And that leads to: Travel experience is shown to create a greater tolerance for immigration.

See How do so many young people afford to travel? – Coldstreams Travel and Global Thinking

Shrinking Population

Third, today’s youngest are attending school districts that are closing schools due to enrollment declines. Today’s youth may not feel the competitive pressures felt by the baby boom, the latter of which came into the workplace with a mass of “boomers” competing with one another for positions. Today there is a labor shortage – millennials live in a completely different world.

Unemployment rate over time

Note – how unemployment was calculated in the 1930s was very different than today; if we counted the same way as then, today’s percentages would be much greater.

The 20-year average unemployment rate was 6.8% (1970-1989) and 5.8% (2003-2022). The latter is now poised to drop further thanks to the labor shortage situation gaining traction now. Absent ineffective pandemic policies that put many out of work, the 20-year average would have been 5.6%. Also note the low unemployment from 1950 to 1969. (I entered the workforce at the start of the 1980s, just as the unemployment rate skyrocketed, and mortgage rates hit 13-15%.)

And millennials, thanks to global travel and global Internet connections have different perspectives on global issues than prior, older generations.

It would be surprising if millennials and “boomers” had the same perspectives on the topic of immigration as their lived experiences are very different.

Related: A few years ago, there was a study claiming one’s political preferences (left versus right) could be correlated to birth year and a few other variables. From the above, we see each generation may have different experiences that could shape their political perspectives. That would be worth a separate post – if I cared much about politics (I don’t).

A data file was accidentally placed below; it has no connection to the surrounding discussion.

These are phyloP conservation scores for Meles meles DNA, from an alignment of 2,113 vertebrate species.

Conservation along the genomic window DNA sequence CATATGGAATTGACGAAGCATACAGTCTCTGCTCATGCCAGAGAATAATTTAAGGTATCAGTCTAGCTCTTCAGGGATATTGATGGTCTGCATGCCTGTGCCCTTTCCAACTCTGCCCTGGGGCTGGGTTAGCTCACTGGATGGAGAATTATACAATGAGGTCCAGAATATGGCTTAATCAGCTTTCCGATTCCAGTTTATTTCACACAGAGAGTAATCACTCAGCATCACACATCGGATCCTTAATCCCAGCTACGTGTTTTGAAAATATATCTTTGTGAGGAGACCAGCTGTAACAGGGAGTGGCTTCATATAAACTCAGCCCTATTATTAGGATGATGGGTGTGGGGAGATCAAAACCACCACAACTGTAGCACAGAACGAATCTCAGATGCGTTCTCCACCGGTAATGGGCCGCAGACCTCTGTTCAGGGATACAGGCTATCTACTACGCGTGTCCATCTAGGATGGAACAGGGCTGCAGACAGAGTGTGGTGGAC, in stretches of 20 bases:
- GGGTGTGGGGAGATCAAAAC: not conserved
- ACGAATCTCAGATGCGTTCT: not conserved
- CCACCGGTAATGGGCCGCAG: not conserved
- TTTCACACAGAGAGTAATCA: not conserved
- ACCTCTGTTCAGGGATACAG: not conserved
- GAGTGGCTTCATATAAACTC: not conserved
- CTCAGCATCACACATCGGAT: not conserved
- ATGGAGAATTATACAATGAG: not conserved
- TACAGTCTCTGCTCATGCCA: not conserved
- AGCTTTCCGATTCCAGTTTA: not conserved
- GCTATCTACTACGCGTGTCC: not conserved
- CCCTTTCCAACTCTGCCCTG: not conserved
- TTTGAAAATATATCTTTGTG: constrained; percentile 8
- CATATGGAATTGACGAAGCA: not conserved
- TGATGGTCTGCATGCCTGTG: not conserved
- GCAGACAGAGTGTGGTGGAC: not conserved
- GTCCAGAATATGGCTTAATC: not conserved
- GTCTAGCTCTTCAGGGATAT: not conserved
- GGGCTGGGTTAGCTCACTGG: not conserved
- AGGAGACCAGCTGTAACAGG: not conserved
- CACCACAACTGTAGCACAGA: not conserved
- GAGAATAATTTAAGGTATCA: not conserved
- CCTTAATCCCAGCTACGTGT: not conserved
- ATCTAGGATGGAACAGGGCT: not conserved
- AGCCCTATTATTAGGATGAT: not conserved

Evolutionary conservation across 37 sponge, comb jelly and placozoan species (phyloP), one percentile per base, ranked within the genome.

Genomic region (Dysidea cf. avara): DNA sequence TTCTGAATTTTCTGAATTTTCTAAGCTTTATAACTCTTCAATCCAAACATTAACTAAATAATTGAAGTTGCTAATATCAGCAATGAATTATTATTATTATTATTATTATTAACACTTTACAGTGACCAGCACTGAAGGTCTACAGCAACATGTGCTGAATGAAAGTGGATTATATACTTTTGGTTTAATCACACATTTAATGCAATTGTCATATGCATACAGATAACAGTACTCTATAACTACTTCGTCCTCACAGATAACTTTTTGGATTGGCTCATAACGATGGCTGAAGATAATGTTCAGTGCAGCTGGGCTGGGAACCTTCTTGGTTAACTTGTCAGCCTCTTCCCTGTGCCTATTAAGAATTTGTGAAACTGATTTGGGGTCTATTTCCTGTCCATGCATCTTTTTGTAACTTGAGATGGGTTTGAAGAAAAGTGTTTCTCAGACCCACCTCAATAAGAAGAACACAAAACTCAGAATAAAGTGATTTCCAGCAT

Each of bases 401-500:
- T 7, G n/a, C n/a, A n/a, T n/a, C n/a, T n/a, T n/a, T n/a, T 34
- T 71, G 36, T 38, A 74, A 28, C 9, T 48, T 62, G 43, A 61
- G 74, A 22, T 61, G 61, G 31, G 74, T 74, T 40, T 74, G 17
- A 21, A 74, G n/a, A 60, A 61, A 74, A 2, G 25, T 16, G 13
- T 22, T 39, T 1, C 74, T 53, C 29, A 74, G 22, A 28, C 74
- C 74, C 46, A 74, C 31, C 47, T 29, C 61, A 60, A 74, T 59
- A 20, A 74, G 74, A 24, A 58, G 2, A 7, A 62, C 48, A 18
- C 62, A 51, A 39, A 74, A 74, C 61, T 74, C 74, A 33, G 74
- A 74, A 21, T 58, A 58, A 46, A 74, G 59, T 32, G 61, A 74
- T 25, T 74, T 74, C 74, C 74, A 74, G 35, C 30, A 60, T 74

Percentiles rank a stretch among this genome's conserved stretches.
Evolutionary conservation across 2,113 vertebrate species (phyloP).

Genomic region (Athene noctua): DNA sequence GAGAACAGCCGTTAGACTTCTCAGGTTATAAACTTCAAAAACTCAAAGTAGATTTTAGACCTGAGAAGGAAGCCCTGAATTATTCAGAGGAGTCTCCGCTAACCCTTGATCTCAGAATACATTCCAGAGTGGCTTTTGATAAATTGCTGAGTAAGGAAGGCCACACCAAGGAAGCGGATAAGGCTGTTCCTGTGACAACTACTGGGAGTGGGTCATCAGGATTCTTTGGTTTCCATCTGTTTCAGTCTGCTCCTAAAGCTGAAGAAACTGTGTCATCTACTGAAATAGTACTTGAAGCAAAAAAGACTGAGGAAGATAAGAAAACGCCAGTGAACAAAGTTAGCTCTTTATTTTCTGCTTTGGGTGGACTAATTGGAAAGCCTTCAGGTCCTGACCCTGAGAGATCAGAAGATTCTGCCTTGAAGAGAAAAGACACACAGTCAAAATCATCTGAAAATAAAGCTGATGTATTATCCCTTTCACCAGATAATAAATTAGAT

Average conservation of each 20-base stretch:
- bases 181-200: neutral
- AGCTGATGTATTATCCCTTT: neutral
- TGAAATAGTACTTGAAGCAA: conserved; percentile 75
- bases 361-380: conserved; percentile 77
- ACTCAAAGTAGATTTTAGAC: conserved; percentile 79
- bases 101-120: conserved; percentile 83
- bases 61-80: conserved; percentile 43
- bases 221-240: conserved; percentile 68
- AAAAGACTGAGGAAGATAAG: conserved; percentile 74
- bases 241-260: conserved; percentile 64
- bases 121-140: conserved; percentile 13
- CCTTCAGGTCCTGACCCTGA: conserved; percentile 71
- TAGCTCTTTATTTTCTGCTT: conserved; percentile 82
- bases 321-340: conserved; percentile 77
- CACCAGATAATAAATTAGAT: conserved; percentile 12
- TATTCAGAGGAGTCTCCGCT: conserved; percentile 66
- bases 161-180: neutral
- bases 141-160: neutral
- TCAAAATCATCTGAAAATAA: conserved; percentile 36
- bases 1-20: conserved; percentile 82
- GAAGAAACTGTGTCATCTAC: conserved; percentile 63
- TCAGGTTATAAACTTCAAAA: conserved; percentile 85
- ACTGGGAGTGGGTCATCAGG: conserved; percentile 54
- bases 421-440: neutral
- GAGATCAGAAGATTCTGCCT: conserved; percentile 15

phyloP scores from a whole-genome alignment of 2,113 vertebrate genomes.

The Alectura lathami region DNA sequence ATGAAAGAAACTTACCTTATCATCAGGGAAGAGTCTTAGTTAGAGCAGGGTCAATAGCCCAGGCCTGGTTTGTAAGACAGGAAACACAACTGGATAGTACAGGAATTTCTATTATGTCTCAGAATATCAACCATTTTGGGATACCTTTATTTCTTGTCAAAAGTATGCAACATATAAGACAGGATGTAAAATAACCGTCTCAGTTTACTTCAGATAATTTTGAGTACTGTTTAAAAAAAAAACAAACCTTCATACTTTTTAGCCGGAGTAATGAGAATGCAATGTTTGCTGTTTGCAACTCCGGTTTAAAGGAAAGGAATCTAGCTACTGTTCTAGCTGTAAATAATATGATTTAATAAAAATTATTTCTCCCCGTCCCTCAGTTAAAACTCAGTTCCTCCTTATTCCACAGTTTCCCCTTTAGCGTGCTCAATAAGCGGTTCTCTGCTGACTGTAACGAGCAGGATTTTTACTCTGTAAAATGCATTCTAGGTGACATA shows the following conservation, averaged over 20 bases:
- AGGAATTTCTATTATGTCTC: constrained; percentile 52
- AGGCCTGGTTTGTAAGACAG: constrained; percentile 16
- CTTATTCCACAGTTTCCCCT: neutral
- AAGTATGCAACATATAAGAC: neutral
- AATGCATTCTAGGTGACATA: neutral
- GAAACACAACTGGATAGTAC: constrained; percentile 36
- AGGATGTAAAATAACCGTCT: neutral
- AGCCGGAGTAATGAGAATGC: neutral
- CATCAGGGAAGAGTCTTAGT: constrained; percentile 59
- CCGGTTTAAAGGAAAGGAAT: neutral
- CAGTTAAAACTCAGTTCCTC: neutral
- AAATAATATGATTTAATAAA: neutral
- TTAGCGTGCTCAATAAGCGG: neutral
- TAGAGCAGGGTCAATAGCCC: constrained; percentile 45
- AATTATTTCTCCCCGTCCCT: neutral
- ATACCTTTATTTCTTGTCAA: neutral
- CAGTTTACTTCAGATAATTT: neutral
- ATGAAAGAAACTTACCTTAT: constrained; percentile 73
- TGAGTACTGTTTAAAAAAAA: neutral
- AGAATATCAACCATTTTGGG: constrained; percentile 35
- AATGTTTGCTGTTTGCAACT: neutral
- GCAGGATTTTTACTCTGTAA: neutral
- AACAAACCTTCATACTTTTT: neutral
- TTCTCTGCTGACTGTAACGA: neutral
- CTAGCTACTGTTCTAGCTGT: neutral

[1] Global travel is larger than I ever imagined. Per Pew Research, 71% of American adults have been to at least one other country and 49% have been to 3 or more. Other research finds among the college educated, 93% have been to at least one other country and 70% have been to 3 or more; 28% have been to 10 or more. An estimated 90% of those earning US $80,000/year or more have traveled internationally. Bloomberg news reports that an estimated 40% of American citizens are eligible for dual citizenship in the EU – this is because several countries in Europe offer a right of descent citizenship to those whose ancestry traces back to these “home” countries. Perhaps 1 in 3 U.S. residents was born abroad, lived abroad, studied abroad or worked abroad. Today’s U.S. population is highly globalized.

Such travel provides new experiences and new ways of looking at issues, which might translate into differing perspectives on immigration.